The media industry is already beginning to experiment with AI-generated content. Tech news site CNET used an AI tool similar to ChatGPT to write dozens of articles — though the publisher has had to issue a number of corrections — and BuzzFeed announced that it will use tech from the ChatGPT maker to generate new forms of content.
But Madgavkar said that the majority of work done by content creators is not automatable.
“There’s a ton of human judgment that goes into each of these occupations,” she said.
Like media roles, jobs in the legal industry such as paralegals and legal assistants are responsible for consuming large amounts of information, synthesizing what they learned, then making it digestible through a legal brief or opinion.
Language-oriented roles like these are susceptible to automation, Madgavkar said.
“The data is actually quite structured, very language-oriented, and therefore quite amenable to generative AI,” she added.
But again, AI won’t fully be able to automate these jobs since it requires a degree of human judgement to understand what a client or employer wants.
“It’s almost like a bit of a productivity boost that some of these occupations might get, because you can use tools that actually do this better,” Madgavkar said.
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AI is good at analyzing data and predicting outcomes, Muro said. That is why market research analysts may be susceptible to AI-driven change.
Market research analysts are responsible for collecting data, identifying trends within that data, and then using what they found to design an effective marketing campaign or decide where to place advertising.
“Those are things that we’re now seeing that AI could handle,” Muro said.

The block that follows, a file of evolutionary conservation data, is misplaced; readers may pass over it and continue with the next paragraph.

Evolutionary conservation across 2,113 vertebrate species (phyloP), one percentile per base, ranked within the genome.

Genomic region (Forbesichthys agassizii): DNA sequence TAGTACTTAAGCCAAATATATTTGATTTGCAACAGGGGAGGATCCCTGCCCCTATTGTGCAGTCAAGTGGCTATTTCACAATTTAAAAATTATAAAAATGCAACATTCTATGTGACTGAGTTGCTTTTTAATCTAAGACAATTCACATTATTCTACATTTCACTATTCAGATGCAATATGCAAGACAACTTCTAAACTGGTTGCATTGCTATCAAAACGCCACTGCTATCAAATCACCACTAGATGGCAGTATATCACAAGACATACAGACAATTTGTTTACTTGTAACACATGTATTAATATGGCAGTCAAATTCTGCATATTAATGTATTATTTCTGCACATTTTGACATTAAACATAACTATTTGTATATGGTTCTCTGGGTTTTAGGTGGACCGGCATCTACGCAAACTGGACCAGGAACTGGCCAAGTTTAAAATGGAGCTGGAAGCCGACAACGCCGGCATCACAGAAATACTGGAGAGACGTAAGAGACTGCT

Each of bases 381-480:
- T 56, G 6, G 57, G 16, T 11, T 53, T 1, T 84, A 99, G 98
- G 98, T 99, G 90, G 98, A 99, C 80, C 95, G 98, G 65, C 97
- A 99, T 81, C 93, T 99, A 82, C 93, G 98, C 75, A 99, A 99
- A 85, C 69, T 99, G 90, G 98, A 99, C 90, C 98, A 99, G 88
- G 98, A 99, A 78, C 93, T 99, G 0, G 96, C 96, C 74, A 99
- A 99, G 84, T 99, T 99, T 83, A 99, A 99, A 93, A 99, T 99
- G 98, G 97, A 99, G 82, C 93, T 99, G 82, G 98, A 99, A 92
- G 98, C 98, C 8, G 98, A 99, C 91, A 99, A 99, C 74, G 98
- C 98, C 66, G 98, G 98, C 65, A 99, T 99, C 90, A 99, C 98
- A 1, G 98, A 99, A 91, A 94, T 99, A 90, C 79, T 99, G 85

Teachers across the country are worried about students using ChatGPT to cheat on their homework, but according to Pengcheng Shi, an associate dean in the department of computing and information sciences at Rochester Institute of Technology, they should also be thinking about their job security.
ChatGPT “can easily teach classes already,” Shi told the New York Post.
“Although it has bugs and inaccuracies in terms of knowledge, this can be easily improved,” he said. “Basically, you just need to train the ChatGPT.”
Like market research analysts, financial analysts, personal financial advisors, and other jobs in personal finance that require manipulating significant amounts of numerical data can be affected by AI, Muro, the researcher at The Brookings Institute, said.
“AI can identify trends in the market, highlight what investments in a portfolio are doing better and worse, communicate all that, and then use various other forms of data by, say, a financial company to forecast a better investment mix,” Muro said.
These analysts make a lot of money, he said, but parts of their jobs are automatable.
AP Photo/Ted Shaffrey
The Rochester Institute of Technology’s Shi also told the New York Post that certain Wall Street roles could be in jeopardy as well.
“At an investment bank, people are hired out of college, and spend two, three years to work like robots and do Excel modeling — you can get AI to do that,” he said.
courtesy of Nguyen
In a December Harvard Business Review post, three professors pointed to DALL-E, an AI tool that can generate images in seconds, as a potential disruptor of the graphic design industry.
“Upskilling millions of people in their ability to create and manipulate images will have a profound impact on the economy,” they wrote, adding that “these recent advances in AI will surely usher in a period of hardship and economic pain for some whose jobs are directly impacted and who find it hard to adapt.”
Accounting is generally viewed as a stable profession, but even employees in this industry could be at risk.
“Technology hasn’t put everybody out of a job yet, but it does put some people out of a job,” Brett Caraway, associate professor with the Institute of Communication, Culture, Information and Technology at the University of Toronto, said on Global News Radio 640 Toronto last week.
Caraway added that “intellectual labor” in particular could be threatened.
“This could be lawyers, accountants,” he said. “It is something new, and it will be interesting to see just how disruptive and painful it is to employment and politics.”
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You’ve probably already experienced calling or chatting with a company’s customer service, and having a robot answer. ChatGPT and related technologies could continue this trend.
A 2022 study from the tech research company Gartner predicted that chatbots will be the main customer service channel for roughly 25% of companies by 2027.